Business Ethics |
"Evaluate the notion of "caveat emptor". Does a business have an obligation to manufacturer products that are as safe as possible for consumers and society in general? Use ethical theories to justify your argument."| |
This essay aims to evaluate the notion of "caveat emptor" and examine the obligation that businesses have to produce a product which is safe for consumers and society in general. This essay will define caveat emptor, examine the approaches used to determine the burden of responsibility in regards to product safety and assess these approaches from an ethical standpoint, using ethical theories. It is the aim of the author to provide a compelling argument that caveat emptor is an outdated maxim which holds no real value within today's consumer driven economy and the onus to provide safe products falls at the feet of the manufacturer. Caveat emptor
Caveat emptor is a Latin legal term which translates to "let the buyer beware". Caveat emptor is defined as: "A maxim of Roman law now part of British-tradition common law, that a buyer's omission to make fundamental inquiries and inspection(s) of property leaves the purchase of deficient property at the buyer's peril if he does not" ("caveat emptor 1", 2011). The notion of caveat emptor places the onus on the purchaser to ensure that goods are of a saleable quality before purchase during a commercial transaction. It implies that "the buyer purchases at his own risk in the absence of express warranty in the contract" ("caveat emptor 2", 2011). Caveat emptor has a long history in both Roman law and English common law. It “has been part of the English language since 1523, when it was used in connection with the sale of a horse" ("caveat emptor 1", 2011).Caveat emptor "originally denied the buyer the right to any claims of quality" ("commercial transaction", 2011) unless it was stated in contract. Caveat emptor was well suited in early common law transactions where purchases were simplistic in nature, goods were easily inspected and customers knew where the product came from (often in open markets or from friends/neighbours). Over time the doctrine of caveat emptor became less effective as "the law developed various "implied warranties"" ("commercial transaction", 2011). This gave rise to the notion that goods are defective "if they are unfit for the ordinary purposes for which such goods are used" ("commercial transaction", 2011). Caveat emptor is a fairly ineffective doctrine in the context of modern society. Consumers have become dependent on businesses to fulfil their needs and desires due to "our highly technological society, characterised as it is by a complex economy, intense specialisation and urban concentration" (Shaw, Barry & Sansbury, 2009, p.289). Consumers are often at times forced to put their faith in the goodwill, skill and honesty of those companies who produce consumer goods. Product safety – Who bears responsibility?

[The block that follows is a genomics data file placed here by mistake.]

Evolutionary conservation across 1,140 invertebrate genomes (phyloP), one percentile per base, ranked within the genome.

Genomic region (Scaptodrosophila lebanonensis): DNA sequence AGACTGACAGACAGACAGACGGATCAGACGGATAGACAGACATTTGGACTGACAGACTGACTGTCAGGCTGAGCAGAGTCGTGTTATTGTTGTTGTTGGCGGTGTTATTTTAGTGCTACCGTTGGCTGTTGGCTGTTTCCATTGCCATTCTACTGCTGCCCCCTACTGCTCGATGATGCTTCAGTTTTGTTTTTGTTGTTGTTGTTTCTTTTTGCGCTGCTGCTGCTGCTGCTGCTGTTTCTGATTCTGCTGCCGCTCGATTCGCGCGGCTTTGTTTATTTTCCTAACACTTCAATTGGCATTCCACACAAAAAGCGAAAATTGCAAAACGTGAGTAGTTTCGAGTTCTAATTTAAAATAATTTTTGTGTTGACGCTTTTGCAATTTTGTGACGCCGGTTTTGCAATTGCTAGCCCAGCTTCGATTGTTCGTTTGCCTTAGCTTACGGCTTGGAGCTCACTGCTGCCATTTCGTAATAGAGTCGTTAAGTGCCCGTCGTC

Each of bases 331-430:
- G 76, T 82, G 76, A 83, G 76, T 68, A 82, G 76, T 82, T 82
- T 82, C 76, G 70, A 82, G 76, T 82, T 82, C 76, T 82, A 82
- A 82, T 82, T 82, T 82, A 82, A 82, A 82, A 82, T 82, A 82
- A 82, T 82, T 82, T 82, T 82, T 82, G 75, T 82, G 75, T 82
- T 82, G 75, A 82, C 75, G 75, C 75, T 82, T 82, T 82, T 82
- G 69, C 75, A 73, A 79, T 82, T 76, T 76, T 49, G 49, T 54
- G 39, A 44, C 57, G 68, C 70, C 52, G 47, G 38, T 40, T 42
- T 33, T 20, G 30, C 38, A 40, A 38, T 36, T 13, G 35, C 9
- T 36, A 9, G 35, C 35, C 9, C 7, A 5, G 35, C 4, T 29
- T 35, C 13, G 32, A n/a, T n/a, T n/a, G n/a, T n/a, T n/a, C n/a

Product safety has become a contentious issue within the consumer market. Globalisation and free trade, urbanisation of communities and economic development has seen a rise in the dependence of consumers on businesses to provide them with the products they need to sustain their lifestyle. It is extremely rare in today's world for humans to be able to live a self-sufficient existence, so the need to place trust in those who produce and sell the products that society needs has increased dramatically. This then poses an important question: who is responsible for the safety of the products within the consumer market? There are several approaches used when determining who has the onus of responsibility regarding product safety. Each of these approaches are “based upon a particular view of the nature of the relationship between the consumer, the corporation and the marketplace" (Shaw et al., 2009 p.293). These approaches are known as: the "contract"...